That's what sales managers are supposed to be doing.  Sales Managers must not only help, but hold their salespeople accountable to being focused on the right activities and behaviors, at the right time, on the right opportunities, and for the right reasons.  They must also provide coaching on each opportunity so the salesperson can see what is in front of them and avoid falling off the cliff.

Last call for my Sales Leadership Intensive in Boston, October 3-4, when we will spend 2 days working on things like this together.  If you want to attend, skip the online registration and email me directly.

Topics: Dave Kurlan, coaching, sales management, sales leadership training, seminar, workshop, program, boston

Getting Excited About New Sales Opportunities

Posted by Dave Kurlan on Mon, Sep 24, 2012 @ 11:09 AM

Why do salespeople get more excited about big sales opportunities than they do about strong sales opportunities?  I don't know about you, but I get much more excited about an opportunity which has a strong likelihood of closing than a big one that at best has less than a 50% chance.  What about you?

Salespeople are generally too optimistic and not skeptical enough about what they are hearing.  Objective Management Group's (OMG) statistics, on more than 600,000 salespeople who've been assessed, show that 86% of them are too trusting of what people tell them.  This affects their ability to recognize put-offs like, "Sounds good. Call us next week."  More often than not, a prospect says those things to end a call or meeting with no intention of buying (especially next week!)  Yet equally often, the salesperson hears something completely different, like, "I'm going to close this next week!"  And of course, that leads to them getting excited about a closing opportunity, it goes into the forecast, and then it fails to materialize.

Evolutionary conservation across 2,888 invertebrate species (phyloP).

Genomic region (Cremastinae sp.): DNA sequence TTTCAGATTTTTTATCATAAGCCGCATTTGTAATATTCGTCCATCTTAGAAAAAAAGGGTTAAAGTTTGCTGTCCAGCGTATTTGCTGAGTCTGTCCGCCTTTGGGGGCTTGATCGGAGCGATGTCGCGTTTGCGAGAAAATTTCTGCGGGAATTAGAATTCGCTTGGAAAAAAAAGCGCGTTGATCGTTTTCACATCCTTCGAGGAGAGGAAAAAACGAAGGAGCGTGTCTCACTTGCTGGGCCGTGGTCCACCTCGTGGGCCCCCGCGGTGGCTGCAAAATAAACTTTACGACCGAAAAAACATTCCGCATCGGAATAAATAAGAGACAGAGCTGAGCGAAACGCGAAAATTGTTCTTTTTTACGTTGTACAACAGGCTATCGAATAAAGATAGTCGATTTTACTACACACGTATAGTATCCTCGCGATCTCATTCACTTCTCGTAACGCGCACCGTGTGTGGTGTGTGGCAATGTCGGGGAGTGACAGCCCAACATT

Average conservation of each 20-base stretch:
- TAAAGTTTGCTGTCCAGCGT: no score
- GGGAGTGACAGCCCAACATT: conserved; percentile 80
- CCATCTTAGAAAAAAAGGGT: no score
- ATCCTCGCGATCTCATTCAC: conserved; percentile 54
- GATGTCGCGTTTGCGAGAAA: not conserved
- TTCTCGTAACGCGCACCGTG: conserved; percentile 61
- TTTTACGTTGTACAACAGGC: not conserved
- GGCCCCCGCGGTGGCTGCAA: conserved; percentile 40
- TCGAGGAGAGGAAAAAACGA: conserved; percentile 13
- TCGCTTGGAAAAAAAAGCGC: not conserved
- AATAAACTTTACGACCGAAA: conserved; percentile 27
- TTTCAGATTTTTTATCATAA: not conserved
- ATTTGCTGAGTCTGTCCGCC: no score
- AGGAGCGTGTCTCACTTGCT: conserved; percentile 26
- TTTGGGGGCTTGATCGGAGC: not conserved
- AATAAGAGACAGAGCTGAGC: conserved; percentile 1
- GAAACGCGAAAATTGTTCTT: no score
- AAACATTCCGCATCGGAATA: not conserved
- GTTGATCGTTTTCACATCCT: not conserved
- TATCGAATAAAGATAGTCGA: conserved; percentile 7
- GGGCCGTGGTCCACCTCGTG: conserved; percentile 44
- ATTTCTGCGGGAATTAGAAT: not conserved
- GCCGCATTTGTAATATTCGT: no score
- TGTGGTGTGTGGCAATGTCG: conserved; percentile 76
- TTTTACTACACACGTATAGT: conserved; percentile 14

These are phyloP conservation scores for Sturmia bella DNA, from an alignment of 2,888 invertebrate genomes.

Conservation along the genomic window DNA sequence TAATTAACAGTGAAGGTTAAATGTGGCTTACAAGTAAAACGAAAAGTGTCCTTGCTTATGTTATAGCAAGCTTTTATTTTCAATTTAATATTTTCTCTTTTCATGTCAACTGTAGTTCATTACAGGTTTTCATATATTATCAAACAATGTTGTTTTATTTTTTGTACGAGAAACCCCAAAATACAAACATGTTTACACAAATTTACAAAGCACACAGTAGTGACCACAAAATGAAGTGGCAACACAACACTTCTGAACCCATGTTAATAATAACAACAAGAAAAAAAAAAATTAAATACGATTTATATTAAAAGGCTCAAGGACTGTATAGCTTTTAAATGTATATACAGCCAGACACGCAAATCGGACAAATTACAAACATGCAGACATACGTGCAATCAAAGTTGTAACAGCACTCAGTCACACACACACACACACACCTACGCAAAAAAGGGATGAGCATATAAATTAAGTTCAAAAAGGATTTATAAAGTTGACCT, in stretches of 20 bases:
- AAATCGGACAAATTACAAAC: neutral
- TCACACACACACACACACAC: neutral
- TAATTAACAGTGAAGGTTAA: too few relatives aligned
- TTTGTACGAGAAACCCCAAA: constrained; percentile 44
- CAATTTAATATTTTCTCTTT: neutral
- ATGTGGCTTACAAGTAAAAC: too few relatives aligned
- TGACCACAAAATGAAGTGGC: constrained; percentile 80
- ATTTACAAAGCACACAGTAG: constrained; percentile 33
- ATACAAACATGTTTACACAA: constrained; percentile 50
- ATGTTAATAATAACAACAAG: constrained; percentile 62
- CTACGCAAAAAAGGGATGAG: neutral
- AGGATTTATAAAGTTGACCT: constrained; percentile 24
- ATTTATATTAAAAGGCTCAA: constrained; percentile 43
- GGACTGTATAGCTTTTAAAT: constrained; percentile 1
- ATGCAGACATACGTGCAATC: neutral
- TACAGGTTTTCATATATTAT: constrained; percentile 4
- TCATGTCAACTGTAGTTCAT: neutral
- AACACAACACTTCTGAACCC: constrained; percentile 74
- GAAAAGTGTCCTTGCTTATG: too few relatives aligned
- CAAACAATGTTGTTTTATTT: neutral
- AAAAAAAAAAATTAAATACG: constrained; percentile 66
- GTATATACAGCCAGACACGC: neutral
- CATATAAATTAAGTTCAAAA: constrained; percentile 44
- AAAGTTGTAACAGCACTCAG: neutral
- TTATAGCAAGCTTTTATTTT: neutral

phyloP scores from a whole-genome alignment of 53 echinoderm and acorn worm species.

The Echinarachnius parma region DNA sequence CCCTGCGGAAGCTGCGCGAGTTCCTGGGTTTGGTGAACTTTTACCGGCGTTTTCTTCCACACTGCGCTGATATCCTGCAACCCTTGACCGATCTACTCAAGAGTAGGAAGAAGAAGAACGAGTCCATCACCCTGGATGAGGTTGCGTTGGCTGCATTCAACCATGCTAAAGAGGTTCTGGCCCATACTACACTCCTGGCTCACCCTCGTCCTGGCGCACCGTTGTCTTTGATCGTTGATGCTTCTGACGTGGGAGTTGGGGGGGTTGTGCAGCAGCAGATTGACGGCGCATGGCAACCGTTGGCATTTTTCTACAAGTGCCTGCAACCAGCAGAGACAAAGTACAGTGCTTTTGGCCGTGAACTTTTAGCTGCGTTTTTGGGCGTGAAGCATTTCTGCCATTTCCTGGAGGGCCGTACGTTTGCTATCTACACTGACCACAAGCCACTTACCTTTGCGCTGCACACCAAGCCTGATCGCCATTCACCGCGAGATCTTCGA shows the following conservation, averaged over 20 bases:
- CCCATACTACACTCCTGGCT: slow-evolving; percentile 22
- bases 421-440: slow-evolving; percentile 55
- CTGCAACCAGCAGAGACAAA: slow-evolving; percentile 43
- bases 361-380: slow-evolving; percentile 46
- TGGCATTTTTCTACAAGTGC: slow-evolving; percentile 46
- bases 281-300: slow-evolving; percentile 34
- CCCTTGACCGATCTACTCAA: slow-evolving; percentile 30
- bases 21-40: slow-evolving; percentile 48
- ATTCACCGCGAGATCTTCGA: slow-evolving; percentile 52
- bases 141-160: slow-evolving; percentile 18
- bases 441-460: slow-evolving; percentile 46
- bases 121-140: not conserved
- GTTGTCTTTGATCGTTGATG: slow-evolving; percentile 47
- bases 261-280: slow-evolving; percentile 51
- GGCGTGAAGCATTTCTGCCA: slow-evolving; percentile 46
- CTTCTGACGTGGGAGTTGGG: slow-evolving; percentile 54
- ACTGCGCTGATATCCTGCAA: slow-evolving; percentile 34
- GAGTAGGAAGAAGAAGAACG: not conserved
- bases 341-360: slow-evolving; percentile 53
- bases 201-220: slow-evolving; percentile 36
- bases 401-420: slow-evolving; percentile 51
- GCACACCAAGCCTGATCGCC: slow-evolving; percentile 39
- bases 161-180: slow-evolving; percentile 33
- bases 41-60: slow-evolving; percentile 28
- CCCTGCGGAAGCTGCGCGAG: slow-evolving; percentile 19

Speaking of getting excited about future events, and this being the season of fall television premieres, here is a list of some upcoming public events when you can see/hear me live:

Date
Event
Location
Register
9-26-2012
What's Preventing Your Sales Force
From Over-Achieving?
Webinar
click
10-3 & 4-2012
Sales Leadership Intensive
Boston
click
10-10-2012
Transform Your Sales Force
into a Consistent Revenue Machine
Istanbul
click
10-24-2012
Consultative Selling 3.0
Washington DC
click
11-9-2012
Hire, Manage and Develop
Great Salespeople Using the 
Power of Assessments 
Miami FL
click

Topics: Dave Kurlan, sales training, sales leadership training, live, appearances, 2012, seminars, workshops

Are Sales Leaders More Receptive to Training Than Salespeople?

Posted by Dave Kurlan on Wed, May 16, 2012 @ 19:05 PM

training dayWhen a room full of sales leaders arrive for two days of intensive training, there are many things that can and do happen.  Here are ten of them:

  1. They can and do resist the training if they were sent there.  If they chose to come on their own, resistance never occurs!  Fortunately, the resistance fades away by the end of the first day.
  2. They can and do see the magic of how proper sales coaching should be conducted.  
  3. They can and do pick and choose what to embrace and bring back to their offices and teams.
  4. They can get a much better grasp on what it takes to make their sales force change-ready, but some won't take the time to do so.
  5. They can understand the subleties of how to shape their sales environment, but it's not as exciting as mastering sales coaching.  So, even though one can't coach effectively without shaping their environment, some will fail to execute that important step.
  6. They can and do see the power, efficiency and magic of a well-thought-out, time-tested, proven, customized, optimized sales process.  But old habits are hard to break and some still want to demo and present too early in the new process!
  7. They can and do get a much better understanding of how to effectively motivate their various salespeople, but some will forget most of it by the time they return to their office.
  8. They can and do understand how to more effectively and consistently find, assess, interview, select, hire, on-board and retain better salespeople, but some would rather work harder and longer and do what they have always done instead of trusting that a time-tested, proven, customized, efficient sales recruiting process will make it as easy as advertised.